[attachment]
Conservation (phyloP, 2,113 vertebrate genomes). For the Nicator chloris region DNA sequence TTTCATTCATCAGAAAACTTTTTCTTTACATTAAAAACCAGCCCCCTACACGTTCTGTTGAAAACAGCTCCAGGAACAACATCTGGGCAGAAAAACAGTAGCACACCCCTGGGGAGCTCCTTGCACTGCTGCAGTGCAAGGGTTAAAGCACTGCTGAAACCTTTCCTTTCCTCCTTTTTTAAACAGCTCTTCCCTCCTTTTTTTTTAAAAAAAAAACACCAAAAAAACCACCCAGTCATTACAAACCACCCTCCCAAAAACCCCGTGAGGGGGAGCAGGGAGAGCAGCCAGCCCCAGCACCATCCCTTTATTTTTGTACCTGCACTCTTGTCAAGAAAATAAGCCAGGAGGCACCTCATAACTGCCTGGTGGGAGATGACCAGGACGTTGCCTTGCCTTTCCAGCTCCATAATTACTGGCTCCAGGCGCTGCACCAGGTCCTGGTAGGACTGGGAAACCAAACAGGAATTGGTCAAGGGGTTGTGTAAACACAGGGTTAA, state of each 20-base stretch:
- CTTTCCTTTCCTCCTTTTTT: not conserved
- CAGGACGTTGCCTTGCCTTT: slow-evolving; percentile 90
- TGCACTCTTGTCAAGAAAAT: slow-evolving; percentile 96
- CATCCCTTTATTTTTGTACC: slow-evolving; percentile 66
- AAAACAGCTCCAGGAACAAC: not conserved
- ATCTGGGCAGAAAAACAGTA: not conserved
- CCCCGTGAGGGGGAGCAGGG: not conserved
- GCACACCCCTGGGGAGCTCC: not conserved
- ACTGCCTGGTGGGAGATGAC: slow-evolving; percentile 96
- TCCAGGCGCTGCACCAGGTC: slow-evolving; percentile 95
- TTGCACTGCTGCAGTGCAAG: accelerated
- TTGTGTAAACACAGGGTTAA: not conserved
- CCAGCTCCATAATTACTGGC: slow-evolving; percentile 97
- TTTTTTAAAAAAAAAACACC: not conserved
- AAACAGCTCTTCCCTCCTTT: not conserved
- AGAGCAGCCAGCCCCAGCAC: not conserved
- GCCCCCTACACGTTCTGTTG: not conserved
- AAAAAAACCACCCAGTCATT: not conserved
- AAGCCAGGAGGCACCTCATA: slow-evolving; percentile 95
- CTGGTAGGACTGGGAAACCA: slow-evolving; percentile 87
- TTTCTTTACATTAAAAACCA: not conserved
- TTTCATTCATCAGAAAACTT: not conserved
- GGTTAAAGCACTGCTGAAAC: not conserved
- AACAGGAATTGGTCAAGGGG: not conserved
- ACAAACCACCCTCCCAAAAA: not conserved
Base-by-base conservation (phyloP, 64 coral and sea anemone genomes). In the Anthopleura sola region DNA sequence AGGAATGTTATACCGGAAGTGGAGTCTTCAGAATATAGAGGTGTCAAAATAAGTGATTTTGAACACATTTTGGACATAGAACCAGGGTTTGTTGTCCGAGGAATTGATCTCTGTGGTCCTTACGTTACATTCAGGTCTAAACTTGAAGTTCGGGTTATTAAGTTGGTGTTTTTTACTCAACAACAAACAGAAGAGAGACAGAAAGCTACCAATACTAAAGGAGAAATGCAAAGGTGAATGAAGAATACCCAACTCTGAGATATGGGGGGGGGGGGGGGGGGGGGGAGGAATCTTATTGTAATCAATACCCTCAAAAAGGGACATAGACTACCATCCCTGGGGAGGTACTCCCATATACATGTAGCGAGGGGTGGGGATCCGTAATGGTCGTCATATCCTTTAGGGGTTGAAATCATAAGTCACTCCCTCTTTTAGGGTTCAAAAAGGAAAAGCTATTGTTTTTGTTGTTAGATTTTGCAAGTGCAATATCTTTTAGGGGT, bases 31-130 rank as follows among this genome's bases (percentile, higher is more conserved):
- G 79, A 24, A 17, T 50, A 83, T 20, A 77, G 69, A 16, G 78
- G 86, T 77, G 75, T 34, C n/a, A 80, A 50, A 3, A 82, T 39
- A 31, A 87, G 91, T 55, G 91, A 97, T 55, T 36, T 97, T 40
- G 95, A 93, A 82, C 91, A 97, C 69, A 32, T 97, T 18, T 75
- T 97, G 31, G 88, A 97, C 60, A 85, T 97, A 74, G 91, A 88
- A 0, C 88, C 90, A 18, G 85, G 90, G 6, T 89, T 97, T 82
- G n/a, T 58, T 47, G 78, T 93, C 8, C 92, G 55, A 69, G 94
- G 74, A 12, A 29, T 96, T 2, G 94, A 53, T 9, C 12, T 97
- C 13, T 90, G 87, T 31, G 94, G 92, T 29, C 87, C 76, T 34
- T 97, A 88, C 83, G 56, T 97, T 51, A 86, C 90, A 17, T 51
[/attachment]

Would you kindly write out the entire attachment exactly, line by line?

Conservation (phyloP, 2,113 vertebrate genomes). For the Nicator chloris region DNA sequence TTTCATTCATCAGAAAACTTTTTCTTTACATTAAAAACCAGCCCCCTACACGTTCTGTTGAAAACAGCTCCAGGAACAACATCTGGGCAGAAAAACAGTAGCACACCCCTGGGGAGCTCCTTGCACTGCTGCAGTGCAAGGGTTAAAGCACTGCTGAAACCTTTCCTTTCCTCCTTTTTTAAACAGCTCTTCCCTCCTTTTTTTTTAAAAAAAAAACACCAAAAAAACCACCCAGTCATTACAAACCACCCTCCCAAAAACCCCGTGAGGGGGAGCAGGGAGAGCAGCCAGCCCCAGCACCATCCCTTTATTTTTGTACCTGCACTCTTGTCAAGAAAATAAGCCAGGAGGCACCTCATAACTGCCTGGTGGGAGATGACCAGGACGTTGCCTTGCCTTTCCAGCTCCATAATTACTGGCTCCAGGCGCTGCACCAGGTCCTGGTAGGACTGGGAAACCAAACAGGAATTGGTCAAGGGGTTGTGTAAACACAGGGTTAA, state of each 20-base stretch:
- CTTTCCTTTCCTCCTTTTTT: not conserved
- CAGGACGTTGCCTTGCCTTT: slow-evolving; percentile 90
- TGCACTCTTGTCAAGAAAAT: slow-evolving; percentile 96
- CATCCCTTTATTTTTGTACC: slow-evolving; percentile 66
- AAAACAGCTCCAGGAACAAC: not conserved
- ATCTGGGCAGAAAAACAGTA: not conserved
- CCCCGTGAGGGGGAGCAGGG: not conserved
- GCACACCCCTGGGGAGCTCC: not conserved
- ACTGCCTGGTGGGAGATGAC: slow-evolving; percentile 96
- TCCAGGCGCTGCACCAGGTC: slow-evolving; percentile 95
- TTGCACTGCTGCAGTGCAAG: accelerated
- TTGTGTAAACACAGGGTTAA: not conserved
- CCAGCTCCATAATTACTGGC: slow-evolving; percentile 97
- TTTTTTAAAAAAAAAACACC: not conserved
- AAACAGCTCTTCCCTCCTTT: not conserved
- AGAGCAGCCAGCCCCAGCAC: not conserved
- GCCCCCTACACGTTCTGTTG: not conserved
- AAAAAAACCACCCAGTCATT: not conserved
- AAGCCAGGAGGCACCTCATA: slow-evolving; percentile 95
- CTGGTAGGACTGGGAAACCA: slow-evolving; percentile 87
- TTTCTTTACATTAAAAACCA: not conserved
- TTTCATTCATCAGAAAACTT: not conserved
- GGTTAAAGCACTGCTGAAAC: not conserved
- AACAGGAATTGGTCAAGGGG: not conserved
- ACAAACCACCCTCCCAAAAA: not conserved
Base-by-base conservation (phyloP, 64 coral and sea anemone genomes). In the Anthopleura sola region DNA sequence AGGAATGTTATACCGGAAGTGGAGTCTTCAGAATATAGAGGTGTCAAAATAAGTGATTTTGAACACATTTTGGACATAGAACCAGGGTTTGTTGTCCGAGGAATTGATCTCTGTGGTCCTTACGTTACATTCAGGTCTAAACTTGAAGTTCGGGTTATTAAGTTGGTGTTTTTTACTCAACAACAAACAGAAGAGAGACAGAAAGCTACCAATACTAAAGGAGAAATGCAAAGGTGAATGAAGAATACCCAACTCTGAGATATGGGGGGGGGGGGGGGGGGGGGGAGGAATCTTATTGTAATCAATACCCTCAAAAAGGGACATAGACTACCATCCCTGGGGAGGTACTCCCATATACATGTAGCGAGGGGTGGGGATCCGTAATGGTCGTCATATCCTTTAGGGGTTGAAATCATAAGTCACTCCCTCTTTTAGGGTTCAAAAAGGAAAAGCTATTGTTTTTGTTGTTAGATTTTGCAAGTGCAATATCTTTTAGGGGT, bases 31-130 rank as follows among this genome's bases (percentile, higher is more conserved):
- G 79, A 24, A 17, T 50, A 83, T 20, A 77, G 69, A 16, G 78
- G 86, T 77, G 75, T 34, C n/a, A 80, A 50, A 3, A 82, T 39
- A 31, A 87, G 91, T 55, G 91, A 97, T 55, T 36, T 97, T 40
- G 95, A 93, A 82, C 91, A 97, C 69, A 32, T 97, T 18, T 75
- T 97, G 31, G 88, A 97, C 60, A 85, T 97, A 74, G 91, A 88
- A 0, C 88, C 90, A 18, G 85, G 90, G 6, T 89, T 97, T 82
- G n/a, T 58, T 47, G 78, T 93, C 8, C 92, G 55, A 69, G 94
- G 74, A 12, A 29, T 96, T 2, G 94, A 53, T 9, C 12, T 97
- C 13, T 90, G 87, T 31, G 94, G 92, T 29, C 87, C 76, T 34
- T 97, A 88, C 83, G 56, T 97, T 51, A 86, C 90, A 17, T 51